Because IL-22R is highly expressed by epithelial cells [33], in the above groups of mice, lung epithelial cells were isolated, and the expression of genes involved in the IL-22 signaling pathway was determined by PCR. As shown in Fig 4A, the expression of Bcl2 and stat5b was increased, and the expression of mapk9, il-10rb, fos, il-12rb2, mcl1, and Stat 4 was decreased in the epithelial cells from the lungs of recombinant IL-22-treated mice (100 ng/kg body weight, twice weekly) (Fig 4A). Recombinant IL-22 treatment also significantly enhanced the expression of genes involved in the production of antimicrobial peptides (Fig 4B).

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Fig 4. IL-22-mediated signaling enhances the gene expression of anti-apoptotic and antimicrobial proteins in lung epithelial cells.

One month after the induction of diabetes, T2DM mice were infected with 50–100 CFU of aerosolized Mtb. The mice were then treated intravenously with either recombinant IL-22 (100 ng/kg body weight, twice weekly, starting 5 months p.i.) or PBS. One month after recombinant IL-22 or PBS treatment, lung epithelial cells were isolated by immunomagnetic labeling, and mRNA expression of (A) IL-22 signaling pathway genes and (B) antimicrobial genes were determined by real-time PCR. Five mice per group were used. The mean values, SDs and p-values are shown.

https://doi.org/10.1371/journal.ppat.1008140.g004

IL-22-producing ILC3s enhance the survival of Mtb-infected T2DM mice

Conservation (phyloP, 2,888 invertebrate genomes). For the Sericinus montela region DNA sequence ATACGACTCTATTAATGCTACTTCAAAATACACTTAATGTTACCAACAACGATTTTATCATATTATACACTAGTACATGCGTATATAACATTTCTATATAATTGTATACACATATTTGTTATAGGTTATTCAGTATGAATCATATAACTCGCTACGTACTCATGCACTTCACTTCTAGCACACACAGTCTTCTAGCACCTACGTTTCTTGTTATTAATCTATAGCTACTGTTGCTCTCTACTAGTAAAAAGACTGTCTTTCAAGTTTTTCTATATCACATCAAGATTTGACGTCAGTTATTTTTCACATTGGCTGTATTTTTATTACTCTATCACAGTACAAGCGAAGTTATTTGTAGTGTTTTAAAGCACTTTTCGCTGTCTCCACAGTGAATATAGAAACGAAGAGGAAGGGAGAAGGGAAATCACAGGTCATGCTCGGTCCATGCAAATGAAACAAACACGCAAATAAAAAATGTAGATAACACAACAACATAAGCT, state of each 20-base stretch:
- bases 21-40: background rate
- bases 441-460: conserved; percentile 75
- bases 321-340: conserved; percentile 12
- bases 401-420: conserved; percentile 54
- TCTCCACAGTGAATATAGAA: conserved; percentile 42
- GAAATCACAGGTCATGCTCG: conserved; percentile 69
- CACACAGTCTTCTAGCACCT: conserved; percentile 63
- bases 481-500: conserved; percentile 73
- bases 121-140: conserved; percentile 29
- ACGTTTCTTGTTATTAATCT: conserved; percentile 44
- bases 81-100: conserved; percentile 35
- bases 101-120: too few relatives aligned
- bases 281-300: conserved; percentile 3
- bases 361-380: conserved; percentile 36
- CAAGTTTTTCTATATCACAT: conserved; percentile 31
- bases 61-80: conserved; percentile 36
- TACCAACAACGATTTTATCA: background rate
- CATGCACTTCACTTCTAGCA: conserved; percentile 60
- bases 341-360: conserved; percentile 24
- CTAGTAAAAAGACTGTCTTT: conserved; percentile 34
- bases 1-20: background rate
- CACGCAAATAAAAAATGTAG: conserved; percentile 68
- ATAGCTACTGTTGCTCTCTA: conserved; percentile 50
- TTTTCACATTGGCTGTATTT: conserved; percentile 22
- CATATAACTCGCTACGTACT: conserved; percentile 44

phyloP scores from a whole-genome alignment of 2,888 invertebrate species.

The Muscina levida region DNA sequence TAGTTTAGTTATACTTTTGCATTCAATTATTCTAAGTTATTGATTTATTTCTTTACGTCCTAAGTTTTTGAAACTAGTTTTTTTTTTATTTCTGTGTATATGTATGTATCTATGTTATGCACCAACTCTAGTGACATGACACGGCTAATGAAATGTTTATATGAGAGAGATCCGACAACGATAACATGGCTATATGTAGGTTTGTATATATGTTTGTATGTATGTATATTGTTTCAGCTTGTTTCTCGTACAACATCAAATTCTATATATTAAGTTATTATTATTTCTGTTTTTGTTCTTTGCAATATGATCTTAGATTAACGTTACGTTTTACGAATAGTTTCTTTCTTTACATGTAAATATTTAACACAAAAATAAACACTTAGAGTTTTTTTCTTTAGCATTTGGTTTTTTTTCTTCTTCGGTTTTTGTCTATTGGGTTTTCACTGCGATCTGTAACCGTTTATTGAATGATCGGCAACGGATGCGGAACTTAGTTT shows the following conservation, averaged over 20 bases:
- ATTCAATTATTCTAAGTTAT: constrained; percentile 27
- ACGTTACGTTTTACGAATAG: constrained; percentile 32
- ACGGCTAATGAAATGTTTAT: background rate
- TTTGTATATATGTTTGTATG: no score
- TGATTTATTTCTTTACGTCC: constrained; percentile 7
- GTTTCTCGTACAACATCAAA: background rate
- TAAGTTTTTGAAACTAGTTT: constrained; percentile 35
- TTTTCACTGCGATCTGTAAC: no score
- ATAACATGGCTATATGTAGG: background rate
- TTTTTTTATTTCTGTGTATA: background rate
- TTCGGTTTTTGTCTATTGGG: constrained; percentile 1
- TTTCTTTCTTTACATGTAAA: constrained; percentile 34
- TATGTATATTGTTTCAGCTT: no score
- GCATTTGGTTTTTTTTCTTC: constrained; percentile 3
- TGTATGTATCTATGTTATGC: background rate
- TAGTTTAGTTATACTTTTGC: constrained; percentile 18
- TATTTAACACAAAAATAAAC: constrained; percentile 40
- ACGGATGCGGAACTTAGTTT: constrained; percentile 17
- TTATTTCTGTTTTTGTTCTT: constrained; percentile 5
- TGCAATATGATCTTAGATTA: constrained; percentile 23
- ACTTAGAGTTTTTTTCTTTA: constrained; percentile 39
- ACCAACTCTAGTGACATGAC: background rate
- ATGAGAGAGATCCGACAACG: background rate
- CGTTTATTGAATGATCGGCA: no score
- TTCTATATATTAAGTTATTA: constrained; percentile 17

As shown in Fig 2, lung ILC3s from Mtb-infected T2DM mice produced significantly less IL-22 than those from Mtb-infected nondiabetic mice. In the above experiment, we found that recombinant IL-22 treatment enhanced the survival of Mtb-infected T2DM mice. In another set of experiments we questioned whether the adoptive transfer of ILC3 subpopulations from control C57BL/6 mice to Mtb-infected T2DM mice could prolong their survival. We isolated NCR+ (Lin-CD127+NK1.1-NKp46+CCR6-) and LTi+ cells (Lin-CD127+NK1.1-NKp46-CCR6+) from pooled cells (from spleen, lung, liver, lymph nodes and mucosal sites) of CD45.1 mice (C57BL/6) as mentioned in the methods and shown in Fig 5A. Isolated LTi or NCR+ cells (0.5 x105) were adoptively transferred through tail vein injections into C57BL/6 CD45.2 Mtb-infected T2DM mice on the 150th day after Mtb infection. As shown in S9 A, adoptively transferred cells were detected in the lung at 15 and 30 days after adoptive transfer. Mtb-infected T2DM mice survived up to 205 days, and adoptive transfer of LTi+ cells enhanced their survival up to 253 days (Fig 5B, p<0.01). The adoptive transfer of NCR+ cells also enhanced the survival of Mtb-infected T2DM mice (median survival, 205 vs. 227 days, p<0.01, Fig 5B). One month after the adoptive transfer of ILC3 subpopulations, there were no significant changes in blood glucose or body weight of Mtb-infected T2DM mice (Fig 5C and 5D). In contrast, the level of serum triglycerides was significantly reduced (Fig 5E), and the level of IL-22 increased in the lung and plasma of Mtb-infected T2DM mice that received LTi+ cells compared with Mtb-infected T2DM mice that received PBS (S10A and S10B Fig).

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Fig 5. Adoptive transfer of type 3 innate lymphoid cells (ILC3s) enhances the survival of the Mtb-infected T2DM mice.